The New Yorker sheds light on Deutsche Bank's $10 billion mirror trading scandal in Russia
Mirco Vacca /
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The New Yorker unveiled the name of a Russian broker standing behind the notorious mirror trades that cast a $10 billion shadow over Deutsche Bank's reputation. The latest investigation found out about a connection between the scheme's sponsors and Putin's administration.

The New Yorker's Ed Caesar shared his detailed investigation of the scandalous scheme involving transferring illegal funds from Russia abroad via the so-called "mirror trades" that took place in Deutsche Bank's office in Moscow in the past few years. The full story can be found here.

Caesar interviewed 14 Deutsche Bank's current and ex-employees as well as people who were indirectly involved in the scheme, most of them asked to remain anonymous. According to one of the sources, the mirror trading is not something new in Russia: it was first created back in 2000s by some Russian banks that were looking for ways to escape paying high taxes in the country.

It was previously unclear who exactly was interested in transferring large sums of money via the mirror trades using Deutsche Bank's services. In his investigation, Caesar mentions one of the sources, a Russian banker, who was involved in organizing the mirror trading scheme, claiming that a large part of the money going through the mirror trade was coming from Chechen people, closely connected with Kremlin.

Chechnya, is a predominantly muslim region of Russia situated in the North Caucasus. It is ruled by "exuberantly barbarous", as Caesar puts it, Ramzan Kadyrov. Kadyrov is also famous for his close "friendship" with Putin and frequently receiving major subsidies from the government that often end up in the pockets of Kadyrov himself and his supporters.

According to several Caesar's sources, the main clients involved in the mirror trading scheme came to Deutsche Bank's Moscow office back in 2011 with the help of Serghey Suverov, who working as a manager at the bank back then. However, Suverov left the bank shortly after without any official wrongdoings behind his back.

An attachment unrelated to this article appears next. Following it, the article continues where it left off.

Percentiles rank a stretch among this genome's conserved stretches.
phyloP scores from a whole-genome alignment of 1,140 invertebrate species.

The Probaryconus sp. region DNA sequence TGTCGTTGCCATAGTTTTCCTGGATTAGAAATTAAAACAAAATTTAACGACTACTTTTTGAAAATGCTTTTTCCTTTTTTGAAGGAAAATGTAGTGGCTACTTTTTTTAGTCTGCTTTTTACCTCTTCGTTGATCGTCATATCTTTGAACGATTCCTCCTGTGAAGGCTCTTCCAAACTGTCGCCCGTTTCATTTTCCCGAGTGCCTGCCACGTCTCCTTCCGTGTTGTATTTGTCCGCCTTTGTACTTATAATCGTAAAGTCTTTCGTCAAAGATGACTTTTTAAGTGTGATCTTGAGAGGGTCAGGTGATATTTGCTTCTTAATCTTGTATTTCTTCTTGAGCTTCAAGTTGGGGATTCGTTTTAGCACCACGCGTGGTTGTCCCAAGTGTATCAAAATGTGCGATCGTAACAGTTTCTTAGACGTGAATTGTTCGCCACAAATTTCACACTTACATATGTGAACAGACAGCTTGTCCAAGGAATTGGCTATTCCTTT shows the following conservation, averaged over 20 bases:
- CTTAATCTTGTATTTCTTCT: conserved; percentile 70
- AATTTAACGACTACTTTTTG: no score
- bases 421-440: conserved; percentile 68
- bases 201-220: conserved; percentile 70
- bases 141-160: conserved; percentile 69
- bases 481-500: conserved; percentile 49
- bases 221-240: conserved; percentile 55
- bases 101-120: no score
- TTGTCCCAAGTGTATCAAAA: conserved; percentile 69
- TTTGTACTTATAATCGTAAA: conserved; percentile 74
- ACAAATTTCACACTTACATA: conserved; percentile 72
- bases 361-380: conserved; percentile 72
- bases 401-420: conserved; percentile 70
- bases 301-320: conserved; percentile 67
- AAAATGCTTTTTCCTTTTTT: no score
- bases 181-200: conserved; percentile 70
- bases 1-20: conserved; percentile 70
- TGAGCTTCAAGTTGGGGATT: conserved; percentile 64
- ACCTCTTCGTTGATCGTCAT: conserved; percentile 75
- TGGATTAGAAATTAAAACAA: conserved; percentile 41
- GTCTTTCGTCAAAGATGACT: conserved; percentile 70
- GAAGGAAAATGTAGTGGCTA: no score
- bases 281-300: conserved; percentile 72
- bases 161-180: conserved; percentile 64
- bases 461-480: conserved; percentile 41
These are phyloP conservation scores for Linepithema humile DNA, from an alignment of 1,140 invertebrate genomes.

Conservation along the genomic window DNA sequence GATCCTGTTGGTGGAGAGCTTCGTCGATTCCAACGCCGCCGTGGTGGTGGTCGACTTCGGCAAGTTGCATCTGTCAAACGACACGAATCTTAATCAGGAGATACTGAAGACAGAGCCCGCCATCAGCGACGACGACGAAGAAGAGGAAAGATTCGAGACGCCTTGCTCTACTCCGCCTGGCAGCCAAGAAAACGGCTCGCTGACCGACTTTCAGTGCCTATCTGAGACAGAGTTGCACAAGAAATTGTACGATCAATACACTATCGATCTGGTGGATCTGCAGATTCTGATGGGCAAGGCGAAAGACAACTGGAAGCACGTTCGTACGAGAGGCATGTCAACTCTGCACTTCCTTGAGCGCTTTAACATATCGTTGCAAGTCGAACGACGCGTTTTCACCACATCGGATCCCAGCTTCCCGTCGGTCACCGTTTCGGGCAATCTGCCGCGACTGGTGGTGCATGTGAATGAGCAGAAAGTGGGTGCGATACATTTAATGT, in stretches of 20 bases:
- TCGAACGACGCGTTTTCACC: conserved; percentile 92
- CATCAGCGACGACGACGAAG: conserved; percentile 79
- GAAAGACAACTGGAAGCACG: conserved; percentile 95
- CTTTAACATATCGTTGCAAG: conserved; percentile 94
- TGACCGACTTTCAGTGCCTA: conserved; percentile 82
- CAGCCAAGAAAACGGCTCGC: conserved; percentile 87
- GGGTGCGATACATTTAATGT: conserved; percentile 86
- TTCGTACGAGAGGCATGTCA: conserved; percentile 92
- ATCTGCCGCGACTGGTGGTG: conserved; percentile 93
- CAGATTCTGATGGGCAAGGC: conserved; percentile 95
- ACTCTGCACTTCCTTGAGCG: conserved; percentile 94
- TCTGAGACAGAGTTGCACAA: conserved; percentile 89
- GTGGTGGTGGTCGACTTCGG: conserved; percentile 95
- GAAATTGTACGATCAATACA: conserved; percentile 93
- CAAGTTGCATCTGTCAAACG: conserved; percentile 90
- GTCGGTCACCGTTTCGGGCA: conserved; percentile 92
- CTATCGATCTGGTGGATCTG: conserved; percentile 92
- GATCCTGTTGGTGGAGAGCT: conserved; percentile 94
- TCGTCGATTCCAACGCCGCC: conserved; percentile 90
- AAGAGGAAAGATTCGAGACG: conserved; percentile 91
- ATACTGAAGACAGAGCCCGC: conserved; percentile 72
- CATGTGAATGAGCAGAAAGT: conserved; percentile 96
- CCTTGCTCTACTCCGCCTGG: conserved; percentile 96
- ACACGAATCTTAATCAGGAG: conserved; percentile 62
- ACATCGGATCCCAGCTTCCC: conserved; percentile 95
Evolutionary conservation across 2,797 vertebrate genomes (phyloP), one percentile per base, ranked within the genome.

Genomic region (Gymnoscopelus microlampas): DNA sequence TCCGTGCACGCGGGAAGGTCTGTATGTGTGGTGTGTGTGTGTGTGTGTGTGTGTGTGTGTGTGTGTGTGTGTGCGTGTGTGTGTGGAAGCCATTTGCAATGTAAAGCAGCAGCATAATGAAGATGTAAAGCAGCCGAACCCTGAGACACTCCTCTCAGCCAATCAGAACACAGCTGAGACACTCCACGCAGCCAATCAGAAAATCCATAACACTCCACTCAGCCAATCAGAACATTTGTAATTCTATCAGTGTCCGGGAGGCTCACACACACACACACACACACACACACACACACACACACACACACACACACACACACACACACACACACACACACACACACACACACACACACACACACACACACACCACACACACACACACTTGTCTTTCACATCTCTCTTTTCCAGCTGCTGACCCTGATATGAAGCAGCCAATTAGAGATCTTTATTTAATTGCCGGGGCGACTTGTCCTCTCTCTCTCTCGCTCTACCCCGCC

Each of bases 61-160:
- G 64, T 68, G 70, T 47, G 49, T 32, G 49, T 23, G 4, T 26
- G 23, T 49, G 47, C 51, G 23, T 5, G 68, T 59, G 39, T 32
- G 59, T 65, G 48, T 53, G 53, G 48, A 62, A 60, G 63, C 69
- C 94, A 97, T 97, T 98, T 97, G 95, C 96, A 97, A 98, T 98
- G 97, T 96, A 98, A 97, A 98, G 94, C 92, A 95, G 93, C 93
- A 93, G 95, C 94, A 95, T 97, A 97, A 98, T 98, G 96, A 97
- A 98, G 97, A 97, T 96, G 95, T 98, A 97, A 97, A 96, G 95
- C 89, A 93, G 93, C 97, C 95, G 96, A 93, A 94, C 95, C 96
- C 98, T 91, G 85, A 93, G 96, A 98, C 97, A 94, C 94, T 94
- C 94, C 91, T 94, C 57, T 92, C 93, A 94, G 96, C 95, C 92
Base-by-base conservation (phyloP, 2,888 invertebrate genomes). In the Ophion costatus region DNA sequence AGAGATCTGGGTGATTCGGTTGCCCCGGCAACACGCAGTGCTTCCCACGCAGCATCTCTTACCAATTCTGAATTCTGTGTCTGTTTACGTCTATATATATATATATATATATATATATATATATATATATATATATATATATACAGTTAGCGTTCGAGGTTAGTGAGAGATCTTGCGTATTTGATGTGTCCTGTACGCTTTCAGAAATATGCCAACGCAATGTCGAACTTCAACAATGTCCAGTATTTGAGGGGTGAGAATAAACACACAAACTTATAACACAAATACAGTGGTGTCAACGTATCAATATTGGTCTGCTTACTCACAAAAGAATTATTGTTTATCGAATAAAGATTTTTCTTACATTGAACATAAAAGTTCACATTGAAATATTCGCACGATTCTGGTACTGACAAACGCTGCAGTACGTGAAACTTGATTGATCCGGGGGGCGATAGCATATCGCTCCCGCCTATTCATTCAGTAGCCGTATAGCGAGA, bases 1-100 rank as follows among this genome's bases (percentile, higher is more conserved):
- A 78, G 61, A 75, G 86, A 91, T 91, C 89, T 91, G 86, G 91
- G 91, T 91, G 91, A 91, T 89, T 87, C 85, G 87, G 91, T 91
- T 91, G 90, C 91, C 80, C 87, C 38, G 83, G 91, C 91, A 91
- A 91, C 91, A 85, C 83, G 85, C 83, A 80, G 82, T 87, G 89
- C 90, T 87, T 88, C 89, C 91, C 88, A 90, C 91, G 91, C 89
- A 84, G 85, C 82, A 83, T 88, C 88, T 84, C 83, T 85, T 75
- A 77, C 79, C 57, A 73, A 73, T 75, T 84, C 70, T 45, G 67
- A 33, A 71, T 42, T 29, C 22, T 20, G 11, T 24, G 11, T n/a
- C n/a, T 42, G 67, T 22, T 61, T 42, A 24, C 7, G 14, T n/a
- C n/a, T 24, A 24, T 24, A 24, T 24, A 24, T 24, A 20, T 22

Yet the main figure in this story is Igor Volkov, a broker who was calling Deutsche Bank's Moscow office almost every single day leaving orders for expensive trades on behalf of his "clients". Volkov declined any contact with the press about this. Caesar says that Volkov started out by placing normal trades on stocks, but shortly after he made it clear that he was interested in something else: making simultaneous bets with large sums of money.

Between 2011 and 2015, Volkov's communication with the bank's office went as follows. First, he would call and ask the traders to buy a blue-chip Russian stock for the total sum of approximately $10 million for his client. Then, shortly after the purchase was completed, he would directly ask for a second trade selling the exact same stocks in exchange for dollars, euros and pounds, but now on behalf of another company, typically registered in an offshore territory. Interestingly, both companies would be registered under the same owner. In this scheme, Deutsche Bank was getting a small commission for these transactions.

Mirror trades are not inherently illegal, as Caesar says, but Volkov's transactions were something different.

"Because the Russian company and the offshore company both belonged to the same owner, these ordinary-seeming trades had an alchemical purpose: to turn rubles that were stuck in Russia into dollars stashed outside Russia," writes Caesar.

Four Deutsche Bank's employees interviewed by the author, mentioned an interesting detail: no one was trying to hide the mirror trades. Tim Wiswell, the head of the trading department in Moscow, together with the two Russian traders Dina Maskutova and Georgiy Buznik were openly meeting with Volkov in the office and making the trades on his demand. In addition to that, several employees of Deutsche Bank's London office were also aware of it.

The New Yorker says that normally every new client who wants to trade with the help of Deutsche Bank, was supposed to go through a thorough check by the compliance departments in Moscow and London. On top of that, the employees had to make the "know your client" assessment in order to rule out any possible taint of criminal activity associated with the client. But in Volkov's case, none of this happened. The only thing that Russian employees asked of him was to state the source of funds he was working with. No further questions asked.

In the summer of 2015, Deutsche Bank started an internal investigation against the Moscow-based office and finally unravelled the mirror trading scheme. By the end of the investigation, Tim Wiswell, Dina Maksutova and Georgiy Buznik were suspended for taking central part in managing the scheme. In the report following the investigation, the bank stated that up to $10 billion went through the mirror trading scheme due to the bank's internal controlling failure.

Shortly after the investigation, the two co-CEOs of Deutsche Bank, Anshu Jain and Jürgen Fitschen stepped down from their positions.They were replaced by John Cryan who promised to "clean up the bank", says Caesar. In September 2015, Cryan announced his decision to completely shut down the investment-banking activities in the Russian office as a gesture to finally put an end to the scandal that was going out of hands for way too long.

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